The problem with the time machine as it appeared in Wells' novel and the 1960 and 2002 movies is that it invokes a second dimension of time nested within the first. That is, while the machine is rocketing over the years, the Time Traveler experiences a second, subjective dimension of time. This is why some sci-fi writers prefer "temporal displacement" to "time travel"—the first term suggests a teleportation-like discontinuity taking no time at all. But there are problems with that idea as well.
 

Jeffbert

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:D Too much! :eek: I just watched the G. Pal film the other day, & it depicted the time machine in a, for the lack of a better term, PROTECTIVE BUBBLE, while around him, a solid wall of clay or earth piled up. He even stated that he would have been killed by the war if he had stopped moving through time. All too convenient, if you ask me.

But then, if he had been truly able to move to any arbitrary time, he could have returned to the same time as when he had left, rather than a week later. :D
 

Metryq

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But then, if he had been truly able to move to any arbitrary time, he could have returned to the same time as when he had left, rather than a week later. :D

True, but for some reason, Wells didn't think of that when writing the novel. Some time travel stories maintain a 1:1 relationship between two time periods once a bridge is made. Some authors explain it, some don't.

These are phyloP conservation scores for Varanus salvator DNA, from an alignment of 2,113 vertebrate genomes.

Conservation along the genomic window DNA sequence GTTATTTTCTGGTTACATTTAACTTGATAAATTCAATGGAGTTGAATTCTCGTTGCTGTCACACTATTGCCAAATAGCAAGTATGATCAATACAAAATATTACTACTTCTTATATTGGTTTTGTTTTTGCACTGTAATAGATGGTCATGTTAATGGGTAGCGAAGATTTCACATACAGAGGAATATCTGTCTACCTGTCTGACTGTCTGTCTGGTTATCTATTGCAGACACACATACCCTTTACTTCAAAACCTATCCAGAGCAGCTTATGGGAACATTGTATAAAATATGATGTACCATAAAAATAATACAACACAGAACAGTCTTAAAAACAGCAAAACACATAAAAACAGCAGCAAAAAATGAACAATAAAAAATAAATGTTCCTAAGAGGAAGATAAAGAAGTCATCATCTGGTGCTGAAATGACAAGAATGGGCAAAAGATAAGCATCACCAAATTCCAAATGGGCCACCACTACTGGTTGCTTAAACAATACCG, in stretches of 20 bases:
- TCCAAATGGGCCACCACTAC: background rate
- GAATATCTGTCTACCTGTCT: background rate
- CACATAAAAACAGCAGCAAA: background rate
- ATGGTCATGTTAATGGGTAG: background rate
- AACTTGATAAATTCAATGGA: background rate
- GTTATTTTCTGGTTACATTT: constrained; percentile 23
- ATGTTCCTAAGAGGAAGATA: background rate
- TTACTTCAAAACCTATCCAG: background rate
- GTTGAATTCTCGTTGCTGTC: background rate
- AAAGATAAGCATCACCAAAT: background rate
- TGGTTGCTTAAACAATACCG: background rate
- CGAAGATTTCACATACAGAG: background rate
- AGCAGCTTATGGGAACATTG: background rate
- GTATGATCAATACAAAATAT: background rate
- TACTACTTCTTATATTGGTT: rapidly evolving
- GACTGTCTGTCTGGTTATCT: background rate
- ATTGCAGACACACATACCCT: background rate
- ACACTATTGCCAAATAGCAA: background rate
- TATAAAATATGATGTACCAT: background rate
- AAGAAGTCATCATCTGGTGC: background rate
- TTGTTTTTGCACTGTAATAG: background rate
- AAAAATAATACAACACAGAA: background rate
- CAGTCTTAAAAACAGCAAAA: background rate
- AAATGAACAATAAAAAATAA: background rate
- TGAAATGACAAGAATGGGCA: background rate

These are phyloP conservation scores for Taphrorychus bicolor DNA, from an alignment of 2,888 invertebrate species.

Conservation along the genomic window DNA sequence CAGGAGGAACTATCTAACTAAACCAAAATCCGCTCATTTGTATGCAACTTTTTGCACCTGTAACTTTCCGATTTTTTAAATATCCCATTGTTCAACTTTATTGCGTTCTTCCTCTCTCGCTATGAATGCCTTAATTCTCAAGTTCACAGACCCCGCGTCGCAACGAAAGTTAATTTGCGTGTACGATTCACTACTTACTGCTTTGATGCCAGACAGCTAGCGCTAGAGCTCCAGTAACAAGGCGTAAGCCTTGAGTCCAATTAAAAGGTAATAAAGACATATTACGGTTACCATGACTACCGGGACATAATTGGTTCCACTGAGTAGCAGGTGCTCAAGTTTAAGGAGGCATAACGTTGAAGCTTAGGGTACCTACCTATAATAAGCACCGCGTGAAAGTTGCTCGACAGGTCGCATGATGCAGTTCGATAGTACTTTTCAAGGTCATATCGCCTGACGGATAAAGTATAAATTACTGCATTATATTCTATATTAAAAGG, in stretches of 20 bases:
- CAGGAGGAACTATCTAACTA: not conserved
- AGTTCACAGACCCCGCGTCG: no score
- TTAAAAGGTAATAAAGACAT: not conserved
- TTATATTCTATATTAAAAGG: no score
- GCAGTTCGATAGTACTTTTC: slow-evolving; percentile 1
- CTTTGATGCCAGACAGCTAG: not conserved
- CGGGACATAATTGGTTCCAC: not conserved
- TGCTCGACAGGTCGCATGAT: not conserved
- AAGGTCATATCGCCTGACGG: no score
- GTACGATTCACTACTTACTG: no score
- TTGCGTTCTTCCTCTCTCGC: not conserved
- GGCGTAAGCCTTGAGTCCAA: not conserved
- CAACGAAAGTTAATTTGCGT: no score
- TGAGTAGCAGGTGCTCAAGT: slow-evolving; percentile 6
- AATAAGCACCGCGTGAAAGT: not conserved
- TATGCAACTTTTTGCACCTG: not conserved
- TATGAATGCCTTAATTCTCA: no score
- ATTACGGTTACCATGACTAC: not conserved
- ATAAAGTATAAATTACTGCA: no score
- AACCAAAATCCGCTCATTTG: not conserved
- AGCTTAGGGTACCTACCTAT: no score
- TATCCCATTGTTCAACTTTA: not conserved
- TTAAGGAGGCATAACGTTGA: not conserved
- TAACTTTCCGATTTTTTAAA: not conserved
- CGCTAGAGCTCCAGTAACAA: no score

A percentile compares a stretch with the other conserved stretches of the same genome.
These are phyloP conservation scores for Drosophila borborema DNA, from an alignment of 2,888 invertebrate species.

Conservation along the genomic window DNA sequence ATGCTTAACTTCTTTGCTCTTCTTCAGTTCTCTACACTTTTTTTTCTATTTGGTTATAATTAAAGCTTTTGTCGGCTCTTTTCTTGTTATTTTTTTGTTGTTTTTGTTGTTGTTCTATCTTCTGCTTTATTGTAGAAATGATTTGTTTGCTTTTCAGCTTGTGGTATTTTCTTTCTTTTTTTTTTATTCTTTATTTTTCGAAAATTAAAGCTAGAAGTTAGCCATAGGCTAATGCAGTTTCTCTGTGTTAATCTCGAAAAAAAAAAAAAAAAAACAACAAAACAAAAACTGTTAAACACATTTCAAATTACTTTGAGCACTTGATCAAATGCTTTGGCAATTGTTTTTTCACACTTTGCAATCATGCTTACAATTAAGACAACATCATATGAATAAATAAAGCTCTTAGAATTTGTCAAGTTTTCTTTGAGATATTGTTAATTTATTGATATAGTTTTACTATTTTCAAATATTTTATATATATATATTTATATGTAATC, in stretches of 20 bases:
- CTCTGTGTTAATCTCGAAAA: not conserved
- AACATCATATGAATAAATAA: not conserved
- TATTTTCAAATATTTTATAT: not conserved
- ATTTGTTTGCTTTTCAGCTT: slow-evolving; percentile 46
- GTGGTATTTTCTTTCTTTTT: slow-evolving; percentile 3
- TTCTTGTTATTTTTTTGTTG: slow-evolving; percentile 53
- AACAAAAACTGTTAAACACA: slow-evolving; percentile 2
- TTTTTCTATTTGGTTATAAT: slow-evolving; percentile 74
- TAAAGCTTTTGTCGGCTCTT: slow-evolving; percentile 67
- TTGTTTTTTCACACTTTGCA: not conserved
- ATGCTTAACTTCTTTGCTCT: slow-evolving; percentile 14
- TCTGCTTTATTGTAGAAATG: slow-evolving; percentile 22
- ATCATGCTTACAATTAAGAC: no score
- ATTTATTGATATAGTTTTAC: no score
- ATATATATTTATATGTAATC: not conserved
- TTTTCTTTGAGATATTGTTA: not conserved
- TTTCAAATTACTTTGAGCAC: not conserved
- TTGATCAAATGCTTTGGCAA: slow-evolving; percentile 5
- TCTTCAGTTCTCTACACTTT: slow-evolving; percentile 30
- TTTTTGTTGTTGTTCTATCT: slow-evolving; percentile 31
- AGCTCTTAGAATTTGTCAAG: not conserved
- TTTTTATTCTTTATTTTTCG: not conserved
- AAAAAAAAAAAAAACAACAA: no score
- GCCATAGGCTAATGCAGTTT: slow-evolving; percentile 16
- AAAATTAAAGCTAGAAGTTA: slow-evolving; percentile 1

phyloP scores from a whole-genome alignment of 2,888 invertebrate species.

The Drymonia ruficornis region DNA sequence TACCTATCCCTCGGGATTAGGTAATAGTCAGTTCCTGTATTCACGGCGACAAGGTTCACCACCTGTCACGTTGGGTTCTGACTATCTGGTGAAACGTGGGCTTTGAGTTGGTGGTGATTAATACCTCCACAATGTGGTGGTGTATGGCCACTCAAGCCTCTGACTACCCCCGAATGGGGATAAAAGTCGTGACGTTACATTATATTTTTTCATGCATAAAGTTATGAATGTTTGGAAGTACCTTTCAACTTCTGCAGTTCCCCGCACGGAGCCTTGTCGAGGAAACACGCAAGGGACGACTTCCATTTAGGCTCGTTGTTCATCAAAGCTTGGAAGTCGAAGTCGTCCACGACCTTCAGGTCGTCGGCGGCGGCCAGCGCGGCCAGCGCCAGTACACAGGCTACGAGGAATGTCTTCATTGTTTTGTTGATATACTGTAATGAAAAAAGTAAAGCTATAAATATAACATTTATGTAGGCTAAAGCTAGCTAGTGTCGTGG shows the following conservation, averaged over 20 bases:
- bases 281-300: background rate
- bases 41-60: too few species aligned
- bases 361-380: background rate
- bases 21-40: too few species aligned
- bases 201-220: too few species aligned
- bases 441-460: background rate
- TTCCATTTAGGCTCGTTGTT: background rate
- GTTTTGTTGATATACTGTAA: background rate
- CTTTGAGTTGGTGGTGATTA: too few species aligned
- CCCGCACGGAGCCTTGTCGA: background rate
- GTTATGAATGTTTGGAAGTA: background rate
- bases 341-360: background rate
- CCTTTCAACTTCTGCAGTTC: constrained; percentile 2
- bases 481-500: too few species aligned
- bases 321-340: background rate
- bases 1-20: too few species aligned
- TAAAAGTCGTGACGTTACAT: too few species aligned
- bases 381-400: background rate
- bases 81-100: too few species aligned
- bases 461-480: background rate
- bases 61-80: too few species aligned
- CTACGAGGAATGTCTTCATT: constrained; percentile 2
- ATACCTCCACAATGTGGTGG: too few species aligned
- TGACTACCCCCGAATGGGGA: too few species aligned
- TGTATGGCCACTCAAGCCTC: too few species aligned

As for the "protective bubble," that's your interpretation of the limited visuals of the movie. The Time Traveler's voice-over states, "Only my speed through time saved me from being roasted alive and encased in stone forever." The book is more detailed:

And so my mind came around to the business of stopping.

The peculiar risk lay in the possibility of my finding some substance in the space which I, or the machine, occupied. So long as I traveled at a high velocity through time, this scarcely mattered: I was, so to speak, attenuated—was slipping like a vapor through the interstices of intervening substances! But to come to a stop involved the jamming of myself, molecule by molecule, into whatever lay in my way: meant bringing my atoms into such intimate contact with those of the obstacle that a profound chemical reaction—possibly a far-reaching explosion—would result, and blow myself and my apparatus out of all possible dimensions—into the Unknown.

Perhaps George Pal and his VFX artists considered a double-exposure, but rejected the idea as looking too much like a cheap camera effect.